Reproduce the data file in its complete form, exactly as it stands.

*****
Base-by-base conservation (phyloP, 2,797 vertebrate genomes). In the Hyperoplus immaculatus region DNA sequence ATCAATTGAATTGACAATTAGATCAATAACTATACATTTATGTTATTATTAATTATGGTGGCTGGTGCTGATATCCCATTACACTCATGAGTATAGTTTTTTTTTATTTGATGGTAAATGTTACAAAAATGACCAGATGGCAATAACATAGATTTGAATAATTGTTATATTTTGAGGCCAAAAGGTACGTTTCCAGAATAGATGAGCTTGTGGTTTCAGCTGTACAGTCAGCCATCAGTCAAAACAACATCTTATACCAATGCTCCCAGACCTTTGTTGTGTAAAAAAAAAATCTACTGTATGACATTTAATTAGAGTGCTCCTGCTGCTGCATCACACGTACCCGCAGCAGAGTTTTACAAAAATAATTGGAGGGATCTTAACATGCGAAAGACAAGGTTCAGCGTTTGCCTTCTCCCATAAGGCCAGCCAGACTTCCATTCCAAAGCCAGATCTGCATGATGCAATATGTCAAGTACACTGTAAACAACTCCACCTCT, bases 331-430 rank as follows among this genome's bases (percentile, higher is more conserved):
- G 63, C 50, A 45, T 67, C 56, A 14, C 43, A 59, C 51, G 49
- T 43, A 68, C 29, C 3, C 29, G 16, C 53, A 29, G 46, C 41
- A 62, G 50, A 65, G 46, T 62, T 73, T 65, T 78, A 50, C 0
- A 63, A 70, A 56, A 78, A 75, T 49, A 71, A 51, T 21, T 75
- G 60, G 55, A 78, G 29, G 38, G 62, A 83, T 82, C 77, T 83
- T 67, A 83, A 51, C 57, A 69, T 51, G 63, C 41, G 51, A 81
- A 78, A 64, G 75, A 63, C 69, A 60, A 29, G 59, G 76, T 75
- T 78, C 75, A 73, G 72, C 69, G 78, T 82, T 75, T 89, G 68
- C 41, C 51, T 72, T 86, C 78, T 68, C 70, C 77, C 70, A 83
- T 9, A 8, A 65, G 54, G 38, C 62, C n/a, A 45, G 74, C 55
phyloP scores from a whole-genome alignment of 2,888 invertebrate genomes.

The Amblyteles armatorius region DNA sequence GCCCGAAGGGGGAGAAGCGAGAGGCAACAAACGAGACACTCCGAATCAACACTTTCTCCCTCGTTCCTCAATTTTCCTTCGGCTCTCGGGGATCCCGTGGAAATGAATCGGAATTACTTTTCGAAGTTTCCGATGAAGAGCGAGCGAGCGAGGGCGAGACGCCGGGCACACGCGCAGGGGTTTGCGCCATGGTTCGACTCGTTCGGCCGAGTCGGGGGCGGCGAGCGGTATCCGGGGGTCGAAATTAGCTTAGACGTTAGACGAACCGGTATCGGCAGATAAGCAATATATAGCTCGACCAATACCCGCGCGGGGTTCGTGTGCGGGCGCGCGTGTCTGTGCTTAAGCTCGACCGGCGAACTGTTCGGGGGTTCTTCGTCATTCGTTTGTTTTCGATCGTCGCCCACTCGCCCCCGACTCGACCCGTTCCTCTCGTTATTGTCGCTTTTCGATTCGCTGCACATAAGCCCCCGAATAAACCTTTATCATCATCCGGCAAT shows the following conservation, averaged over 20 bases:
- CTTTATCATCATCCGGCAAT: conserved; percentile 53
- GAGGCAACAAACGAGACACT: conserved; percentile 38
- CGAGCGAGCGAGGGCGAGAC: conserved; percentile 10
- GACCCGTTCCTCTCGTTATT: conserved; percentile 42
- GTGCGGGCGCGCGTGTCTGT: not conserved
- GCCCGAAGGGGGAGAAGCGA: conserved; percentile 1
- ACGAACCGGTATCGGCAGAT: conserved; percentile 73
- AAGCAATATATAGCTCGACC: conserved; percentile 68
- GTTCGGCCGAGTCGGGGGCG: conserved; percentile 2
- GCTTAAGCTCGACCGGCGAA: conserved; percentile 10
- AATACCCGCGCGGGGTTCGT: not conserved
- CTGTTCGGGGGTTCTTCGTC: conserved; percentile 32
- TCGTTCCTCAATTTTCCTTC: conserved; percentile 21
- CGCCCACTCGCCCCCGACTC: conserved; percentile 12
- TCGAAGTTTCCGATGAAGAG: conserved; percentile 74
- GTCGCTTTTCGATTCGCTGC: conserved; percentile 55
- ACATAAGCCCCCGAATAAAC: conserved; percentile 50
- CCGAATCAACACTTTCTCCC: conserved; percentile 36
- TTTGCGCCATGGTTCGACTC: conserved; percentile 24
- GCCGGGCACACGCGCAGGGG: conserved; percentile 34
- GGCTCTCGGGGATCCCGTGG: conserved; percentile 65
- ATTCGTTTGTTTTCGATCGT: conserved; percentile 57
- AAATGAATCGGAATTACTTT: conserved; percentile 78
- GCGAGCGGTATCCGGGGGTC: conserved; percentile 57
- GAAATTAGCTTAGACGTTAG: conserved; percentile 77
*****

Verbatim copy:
Base-by-base conservation (phyloP, 2,797 vertebrate genomes). In the Hyperoplus immaculatus region DNA sequence ATCAATTGAATTGACAATTAGATCAATAACTATACATTTATGTTATTATTAATTATGGTGGCTGGTGCTGATATCCCATTACACTCATGAGTATAGTTTTTTTTTATTTGATGGTAAATGTTACAAAAATGACCAGATGGCAATAACATAGATTTGAATAATTGTTATATTTTGAGGCCAAAAGGTACGTTTCCAGAATAGATGAGCTTGTGGTTTCAGCTGTACAGTCAGCCATCAGTCAAAACAACATCTTATACCAATGCTCCCAGACCTTTGTTGTGTAAAAAAAAAATCTACTGTATGACATTTAATTAGAGTGCTCCTGCTGCTGCATCACACGTACCCGCAGCAGAGTTTTACAAAAATAATTGGAGGGATCTTAACATGCGAAAGACAAGGTTCAGCGTTTGCCTTCTCCCATAAGGCCAGCCAGACTTCCATTCCAAAGCCAGATCTGCATGATGCAATATGTCAAGTACACTGTAAACAACTCCACCTCT, bases 331-430 rank as follows among this genome's bases (percentile, higher is more conserved):
- G 63, C 50, A 45, T 67, C 56, A 14, C 43, A 59, C 51, G 49
- T 43, A 68, C 29, C 3, C 29, G 16, C 53, A 29, G 46, C 41
- A 62, G 50, A 65, G 46, T 62, T 73, T 65, T 78, A 50, C 0
- A 63, A 70, A 56, A 78, A 75, T 49, A 71, A 51, T 21, T 75
- G 60, G 55, A 78, G 29, G 38, G 62, A 83, T 82, C 77, T 83
- T 67, A 83, A 51, C 57, A 69, T 51, G 63, C 41, G 51, A 81
- A 78, A 64, G 75, A 63, C 69, A 60, A 29, G 59, G 76, T 75
- T 78, C 75, A 73, G 72, C 69, G 78, T 82, T 75, T 89, G 68
- C 41, C 51, T 72, T 86, C 78, T 68, C 70, C 77, C 70, A 83
- T 9, A 8, A 65, G 54, G 38, C 62, C n/a, A 45, G 74, C 55
phyloP scores from a whole-genome alignment of 2,888 invertebrate genomes.

The Amblyteles armatorius region DNA sequence GCCCGAAGGGGGAGAAGCGAGAGGCAACAAACGAGACACTCCGAATCAACACTTTCTCCCTCGTTCCTCAATTTTCCTTCGGCTCTCGGGGATCCCGTGGAAATGAATCGGAATTACTTTTCGAAGTTTCCGATGAAGAGCGAGCGAGCGAGGGCGAGACGCCGGGCACACGCGCAGGGGTTTGCGCCATGGTTCGACTCGTTCGGCCGAGTCGGGGGCGGCGAGCGGTATCCGGGGGTCGAAATTAGCTTAGACGTTAGACGAACCGGTATCGGCAGATAAGCAATATATAGCTCGACCAATACCCGCGCGGGGTTCGTGTGCGGGCGCGCGTGTCTGTGCTTAAGCTCGACCGGCGAACTGTTCGGGGGTTCTTCGTCATTCGTTTGTTTTCGATCGTCGCCCACTCGCCCCCGACTCGACCCGTTCCTCTCGTTATTGTCGCTTTTCGATTCGCTGCACATAAGCCCCCGAATAAACCTTTATCATCATCCGGCAAT shows the following conservation, averaged over 20 bases:
- CTTTATCATCATCCGGCAAT: conserved; percentile 53
- GAGGCAACAAACGAGACACT: conserved; percentile 38
- CGAGCGAGCGAGGGCGAGAC: conserved; percentile 10
- GACCCGTTCCTCTCGTTATT: conserved; percentile 42
- GTGCGGGCGCGCGTGTCTGT: not conserved
- GCCCGAAGGGGGAGAAGCGA: conserved; percentile 1
- ACGAACCGGTATCGGCAGAT: conserved; percentile 73
- AAGCAATATATAGCTCGACC: conserved; percentile 68
- GTTCGGCCGAGTCGGGGGCG: conserved; percentile 2
- GCTTAAGCTCGACCGGCGAA: conserved; percentile 10
- AATACCCGCGCGGGGTTCGT: not conserved
- CTGTTCGGGGGTTCTTCGTC: conserved; percentile 32
- TCGTTCCTCAATTTTCCTTC: conserved; percentile 21
- CGCCCACTCGCCCCCGACTC: conserved; percentile 12
- TCGAAGTTTCCGATGAAGAG: conserved; percentile 74
- GTCGCTTTTCGATTCGCTGC: conserved; percentile 55
- ACATAAGCCCCCGAATAAAC: conserved; percentile 50
- CCGAATCAACACTTTCTCCC: conserved; percentile 36
- TTTGCGCCATGGTTCGACTC: conserved; percentile 24
- GCCGGGCACACGCGCAGGGG: conserved; percentile 34
- GGCTCTCGGGGATCCCGTGG: conserved; percentile 65
- ATTCGTTTGTTTTCGATCGT: conserved; percentile 57
- AAATGAATCGGAATTACTTT: conserved; percentile 78
- GCGAGCGGTATCCGGGGGTC: conserved; percentile 57
- GAAATTAGCTTAGACGTTAG: conserved; percentile 77